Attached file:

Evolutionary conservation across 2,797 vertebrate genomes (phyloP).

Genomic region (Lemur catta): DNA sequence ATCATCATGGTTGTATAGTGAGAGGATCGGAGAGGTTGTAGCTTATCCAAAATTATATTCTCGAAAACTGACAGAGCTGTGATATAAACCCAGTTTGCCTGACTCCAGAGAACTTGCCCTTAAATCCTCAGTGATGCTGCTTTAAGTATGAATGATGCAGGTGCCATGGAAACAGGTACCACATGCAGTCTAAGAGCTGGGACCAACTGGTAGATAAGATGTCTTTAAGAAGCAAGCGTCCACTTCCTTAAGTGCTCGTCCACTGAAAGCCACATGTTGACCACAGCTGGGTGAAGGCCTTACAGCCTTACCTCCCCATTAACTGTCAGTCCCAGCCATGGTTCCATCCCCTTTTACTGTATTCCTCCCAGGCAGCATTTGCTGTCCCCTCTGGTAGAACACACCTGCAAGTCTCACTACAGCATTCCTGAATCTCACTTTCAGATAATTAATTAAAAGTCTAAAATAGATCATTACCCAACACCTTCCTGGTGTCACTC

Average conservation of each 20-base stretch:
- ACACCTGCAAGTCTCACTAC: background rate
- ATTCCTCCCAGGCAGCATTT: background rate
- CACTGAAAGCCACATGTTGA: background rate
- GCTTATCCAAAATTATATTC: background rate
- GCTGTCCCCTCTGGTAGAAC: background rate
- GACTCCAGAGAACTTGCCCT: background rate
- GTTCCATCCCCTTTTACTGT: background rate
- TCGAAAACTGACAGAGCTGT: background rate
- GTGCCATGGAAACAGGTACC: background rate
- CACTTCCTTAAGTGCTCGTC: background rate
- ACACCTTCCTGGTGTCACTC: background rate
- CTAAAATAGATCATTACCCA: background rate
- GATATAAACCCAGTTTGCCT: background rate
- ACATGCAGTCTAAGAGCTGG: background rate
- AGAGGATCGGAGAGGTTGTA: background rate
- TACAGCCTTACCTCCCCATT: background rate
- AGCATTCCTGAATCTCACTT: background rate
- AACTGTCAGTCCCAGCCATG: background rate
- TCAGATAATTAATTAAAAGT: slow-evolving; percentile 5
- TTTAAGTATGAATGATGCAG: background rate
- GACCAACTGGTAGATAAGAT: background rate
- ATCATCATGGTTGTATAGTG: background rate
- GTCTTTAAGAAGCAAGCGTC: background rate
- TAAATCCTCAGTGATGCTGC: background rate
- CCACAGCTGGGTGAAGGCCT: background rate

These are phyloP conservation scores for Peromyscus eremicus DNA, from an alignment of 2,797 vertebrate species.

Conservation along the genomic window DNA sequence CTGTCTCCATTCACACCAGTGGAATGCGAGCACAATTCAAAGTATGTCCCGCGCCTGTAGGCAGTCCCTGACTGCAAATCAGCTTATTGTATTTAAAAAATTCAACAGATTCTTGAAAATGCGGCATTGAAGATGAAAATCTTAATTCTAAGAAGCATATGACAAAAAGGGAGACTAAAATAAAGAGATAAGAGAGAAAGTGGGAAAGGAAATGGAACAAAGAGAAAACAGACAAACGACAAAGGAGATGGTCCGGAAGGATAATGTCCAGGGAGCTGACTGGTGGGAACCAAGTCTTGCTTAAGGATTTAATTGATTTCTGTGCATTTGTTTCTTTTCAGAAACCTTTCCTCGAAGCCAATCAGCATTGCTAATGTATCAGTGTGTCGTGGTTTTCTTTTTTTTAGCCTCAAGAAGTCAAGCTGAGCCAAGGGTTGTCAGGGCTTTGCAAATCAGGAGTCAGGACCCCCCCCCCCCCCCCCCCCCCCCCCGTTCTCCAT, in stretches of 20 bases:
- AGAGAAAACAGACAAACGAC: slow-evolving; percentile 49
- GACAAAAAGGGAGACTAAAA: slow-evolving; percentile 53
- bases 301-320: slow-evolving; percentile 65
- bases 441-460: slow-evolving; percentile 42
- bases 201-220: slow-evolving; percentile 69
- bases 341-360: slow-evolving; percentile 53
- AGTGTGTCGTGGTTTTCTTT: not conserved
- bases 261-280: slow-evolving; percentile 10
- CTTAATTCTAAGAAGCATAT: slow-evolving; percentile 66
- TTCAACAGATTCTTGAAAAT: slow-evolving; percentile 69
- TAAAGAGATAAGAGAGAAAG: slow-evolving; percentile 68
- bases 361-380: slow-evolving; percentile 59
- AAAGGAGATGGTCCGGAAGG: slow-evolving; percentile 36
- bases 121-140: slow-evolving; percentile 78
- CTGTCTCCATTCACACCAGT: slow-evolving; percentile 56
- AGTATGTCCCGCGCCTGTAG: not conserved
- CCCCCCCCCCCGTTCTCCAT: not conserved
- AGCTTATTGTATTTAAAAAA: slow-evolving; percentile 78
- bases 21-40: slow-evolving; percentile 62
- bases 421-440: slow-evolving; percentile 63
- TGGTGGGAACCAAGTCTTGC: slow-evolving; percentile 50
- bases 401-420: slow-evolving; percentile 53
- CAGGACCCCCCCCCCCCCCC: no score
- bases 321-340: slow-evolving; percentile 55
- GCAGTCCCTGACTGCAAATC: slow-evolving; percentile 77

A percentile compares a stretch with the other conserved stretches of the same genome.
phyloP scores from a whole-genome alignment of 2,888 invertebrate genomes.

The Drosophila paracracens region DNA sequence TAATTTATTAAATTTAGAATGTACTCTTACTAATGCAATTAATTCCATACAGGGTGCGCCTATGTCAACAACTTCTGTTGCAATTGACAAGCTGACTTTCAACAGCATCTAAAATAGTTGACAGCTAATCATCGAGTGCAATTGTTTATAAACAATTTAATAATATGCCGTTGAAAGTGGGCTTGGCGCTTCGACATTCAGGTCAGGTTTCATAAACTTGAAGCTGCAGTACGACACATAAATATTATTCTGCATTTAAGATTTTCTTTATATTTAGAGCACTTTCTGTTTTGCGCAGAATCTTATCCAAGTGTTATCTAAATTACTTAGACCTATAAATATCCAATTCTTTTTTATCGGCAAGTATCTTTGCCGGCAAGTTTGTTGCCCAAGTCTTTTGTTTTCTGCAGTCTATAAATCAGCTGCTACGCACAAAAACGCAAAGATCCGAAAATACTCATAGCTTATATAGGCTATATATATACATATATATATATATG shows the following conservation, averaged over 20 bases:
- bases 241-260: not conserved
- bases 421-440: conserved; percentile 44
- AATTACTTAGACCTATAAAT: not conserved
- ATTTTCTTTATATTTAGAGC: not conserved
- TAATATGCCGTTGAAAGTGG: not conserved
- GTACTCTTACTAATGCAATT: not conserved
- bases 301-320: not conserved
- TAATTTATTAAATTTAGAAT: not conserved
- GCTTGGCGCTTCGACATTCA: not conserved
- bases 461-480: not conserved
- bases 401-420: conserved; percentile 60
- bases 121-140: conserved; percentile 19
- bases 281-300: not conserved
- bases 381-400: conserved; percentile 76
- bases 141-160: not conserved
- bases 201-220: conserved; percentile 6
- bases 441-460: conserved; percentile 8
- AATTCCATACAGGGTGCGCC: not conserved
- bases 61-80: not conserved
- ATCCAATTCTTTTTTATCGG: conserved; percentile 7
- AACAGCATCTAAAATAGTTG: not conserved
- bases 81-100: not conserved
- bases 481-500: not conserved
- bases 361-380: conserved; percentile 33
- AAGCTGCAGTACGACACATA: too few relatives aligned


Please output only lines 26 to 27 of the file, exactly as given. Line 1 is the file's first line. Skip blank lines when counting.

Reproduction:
- GTCTTTAAGAAGCAAGCGTC: background rate
- TAAATCCTCAGTGATGCTGC: background rate